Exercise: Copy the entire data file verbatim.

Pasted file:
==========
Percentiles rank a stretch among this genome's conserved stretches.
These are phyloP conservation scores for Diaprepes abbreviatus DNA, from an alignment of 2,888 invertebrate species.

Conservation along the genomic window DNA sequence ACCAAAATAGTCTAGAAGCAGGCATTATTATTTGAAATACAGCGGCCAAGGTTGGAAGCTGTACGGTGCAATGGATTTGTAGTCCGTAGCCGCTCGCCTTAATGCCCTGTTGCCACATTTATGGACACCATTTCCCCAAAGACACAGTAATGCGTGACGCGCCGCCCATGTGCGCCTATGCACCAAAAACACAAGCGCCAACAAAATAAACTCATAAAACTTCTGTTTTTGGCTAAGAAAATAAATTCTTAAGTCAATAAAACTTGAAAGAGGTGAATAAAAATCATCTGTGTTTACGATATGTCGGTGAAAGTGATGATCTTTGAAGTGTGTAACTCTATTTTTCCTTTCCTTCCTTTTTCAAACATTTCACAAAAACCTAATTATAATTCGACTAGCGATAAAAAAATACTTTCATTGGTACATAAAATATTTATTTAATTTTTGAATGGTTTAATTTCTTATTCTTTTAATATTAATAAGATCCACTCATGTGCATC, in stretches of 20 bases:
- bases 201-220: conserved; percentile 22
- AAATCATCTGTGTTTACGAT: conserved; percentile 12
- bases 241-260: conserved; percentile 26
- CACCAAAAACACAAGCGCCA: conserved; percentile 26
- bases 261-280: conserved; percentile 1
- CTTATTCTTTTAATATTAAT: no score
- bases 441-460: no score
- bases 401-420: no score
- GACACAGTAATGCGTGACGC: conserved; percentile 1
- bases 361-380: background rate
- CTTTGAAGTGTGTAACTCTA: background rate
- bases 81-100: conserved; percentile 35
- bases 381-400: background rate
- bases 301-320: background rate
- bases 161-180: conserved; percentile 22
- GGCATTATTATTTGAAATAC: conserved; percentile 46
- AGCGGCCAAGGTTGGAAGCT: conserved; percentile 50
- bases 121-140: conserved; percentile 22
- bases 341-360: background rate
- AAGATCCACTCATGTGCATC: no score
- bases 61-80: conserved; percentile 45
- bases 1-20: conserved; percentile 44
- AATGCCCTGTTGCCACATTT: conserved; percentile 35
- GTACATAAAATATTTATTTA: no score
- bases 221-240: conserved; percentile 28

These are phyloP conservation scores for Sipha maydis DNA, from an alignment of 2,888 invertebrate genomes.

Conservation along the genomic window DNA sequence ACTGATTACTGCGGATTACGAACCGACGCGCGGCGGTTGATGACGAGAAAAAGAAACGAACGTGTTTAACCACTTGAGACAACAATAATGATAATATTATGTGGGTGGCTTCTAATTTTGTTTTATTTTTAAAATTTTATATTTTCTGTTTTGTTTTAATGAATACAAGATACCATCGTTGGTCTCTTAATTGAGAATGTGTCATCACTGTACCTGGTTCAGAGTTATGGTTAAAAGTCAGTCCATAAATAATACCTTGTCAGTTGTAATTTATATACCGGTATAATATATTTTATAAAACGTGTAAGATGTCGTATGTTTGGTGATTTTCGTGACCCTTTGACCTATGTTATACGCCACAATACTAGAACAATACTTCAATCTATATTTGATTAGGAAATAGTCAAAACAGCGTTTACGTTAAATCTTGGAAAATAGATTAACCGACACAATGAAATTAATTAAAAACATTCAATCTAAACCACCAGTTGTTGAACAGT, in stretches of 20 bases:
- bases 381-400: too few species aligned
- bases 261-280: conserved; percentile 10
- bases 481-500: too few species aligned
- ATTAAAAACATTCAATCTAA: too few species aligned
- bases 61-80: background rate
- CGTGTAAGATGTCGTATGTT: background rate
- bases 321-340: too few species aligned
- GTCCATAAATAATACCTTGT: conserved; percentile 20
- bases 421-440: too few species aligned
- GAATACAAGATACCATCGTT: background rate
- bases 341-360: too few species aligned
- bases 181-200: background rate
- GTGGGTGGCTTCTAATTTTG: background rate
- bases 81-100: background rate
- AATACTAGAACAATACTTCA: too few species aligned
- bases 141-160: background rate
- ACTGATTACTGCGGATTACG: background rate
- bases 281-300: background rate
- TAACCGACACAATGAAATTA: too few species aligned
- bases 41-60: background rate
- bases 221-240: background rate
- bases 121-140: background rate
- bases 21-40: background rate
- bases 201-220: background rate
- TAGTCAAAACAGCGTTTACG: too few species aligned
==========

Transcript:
Percentiles rank a stretch among this genome's conserved stretches.
These are phyloP conservation scores for Diaprepes abbreviatus DNA, from an alignment of 2,888 invertebrate species.

Conservation along the genomic window DNA sequence ACCAAAATAGTCTAGAAGCAGGCATTATTATTTGAAATACAGCGGCCAAGGTTGGAAGCTGTACGGTGCAATGGATTTGTAGTCCGTAGCCGCTCGCCTTAATGCCCTGTTGCCACATTTATGGACACCATTTCCCCAAAGACACAGTAATGCGTGACGCGCCGCCCATGTGCGCCTATGCACCAAAAACACAAGCGCCAACAAAATAAACTCATAAAACTTCTGTTTTTGGCTAAGAAAATAAATTCTTAAGTCAATAAAACTTGAAAGAGGTGAATAAAAATCATCTGTGTTTACGATATGTCGGTGAAAGTGATGATCTTTGAAGTGTGTAACTCTATTTTTCCTTTCCTTCCTTTTTCAAACATTTCACAAAAACCTAATTATAATTCGACTAGCGATAAAAAAATACTTTCATTGGTACATAAAATATTTATTTAATTTTTGAATGGTTTAATTTCTTATTCTTTTAATATTAATAAGATCCACTCATGTGCATC, in stretches of 20 bases:
- bases 201-220: conserved; percentile 22
- AAATCATCTGTGTTTACGAT: conserved; percentile 12
- bases 241-260: conserved; percentile 26
- CACCAAAAACACAAGCGCCA: conserved; percentile 26
- bases 261-280: conserved; percentile 1
- CTTATTCTTTTAATATTAAT: no score
- bases 441-460: no score
- bases 401-420: no score
- GACACAGTAATGCGTGACGC: conserved; percentile 1
- bases 361-380: background rate
- CTTTGAAGTGTGTAACTCTA: background rate
- bases 81-100: conserved; percentile 35
- bases 381-400: background rate
- bases 301-320: background rate
- bases 161-180: conserved; percentile 22
- GGCATTATTATTTGAAATAC: conserved; percentile 46
- AGCGGCCAAGGTTGGAAGCT: conserved; percentile 50
- bases 121-140: conserved; percentile 22
- bases 341-360: background rate
- AAGATCCACTCATGTGCATC: no score
- bases 61-80: conserved; percentile 45
- bases 1-20: conserved; percentile 44
- AATGCCCTGTTGCCACATTT: conserved; percentile 35
- GTACATAAAATATTTATTTA: no score
- bases 221-240: conserved; percentile 28

These are phyloP conservation scores for Sipha maydis DNA, from an alignment of 2,888 invertebrate genomes.

Conservation along the genomic window DNA sequence ACTGATTACTGCGGATTACGAACCGACGCGCGGCGGTTGATGACGAGAAAAAGAAACGAACGTGTTTAACCACTTGAGACAACAATAATGATAATATTATGTGGGTGGCTTCTAATTTTGTTTTATTTTTAAAATTTTATATTTTCTGTTTTGTTTTAATGAATACAAGATACCATCGTTGGTCTCTTAATTGAGAATGTGTCATCACTGTACCTGGTTCAGAGTTATGGTTAAAAGTCAGTCCATAAATAATACCTTGTCAGTTGTAATTTATATACCGGTATAATATATTTTATAAAACGTGTAAGATGTCGTATGTTTGGTGATTTTCGTGACCCTTTGACCTATGTTATACGCCACAATACTAGAACAATACTTCAATCTATATTTGATTAGGAAATAGTCAAAACAGCGTTTACGTTAAATCTTGGAAAATAGATTAACCGACACAATGAAATTAATTAAAAACATTCAATCTAAACCACCAGTTGTTGAACAGT, in stretches of 20 bases:
- bases 381-400: too few species aligned
- bases 261-280: conserved; percentile 10
- bases 481-500: too few species aligned
- ATTAAAAACATTCAATCTAA: too few species aligned
- bases 61-80: background rate
- CGTGTAAGATGTCGTATGTT: background rate
- bases 321-340: too few species aligned
- GTCCATAAATAATACCTTGT: conserved; percentile 20
- bases 421-440: too few species aligned
- GAATACAAGATACCATCGTT: background rate
- bases 341-360: too few species aligned
- bases 181-200: background rate
- GTGGGTGGCTTCTAATTTTG: background rate
- bases 81-100: background rate
- AATACTAGAACAATACTTCA: too few species aligned
- bases 141-160: background rate
- ACTGATTACTGCGGATTACG: background rate
- bases 281-300: background rate
- TAACCGACACAATGAAATTA: too few species aligned
- bases 41-60: background rate
- bases 221-240: background rate
- bases 121-140: background rate
- bases 21-40: background rate
- bases 201-220: background rate
- TAGTCAAAACAGCGTTTACG: too few species aligned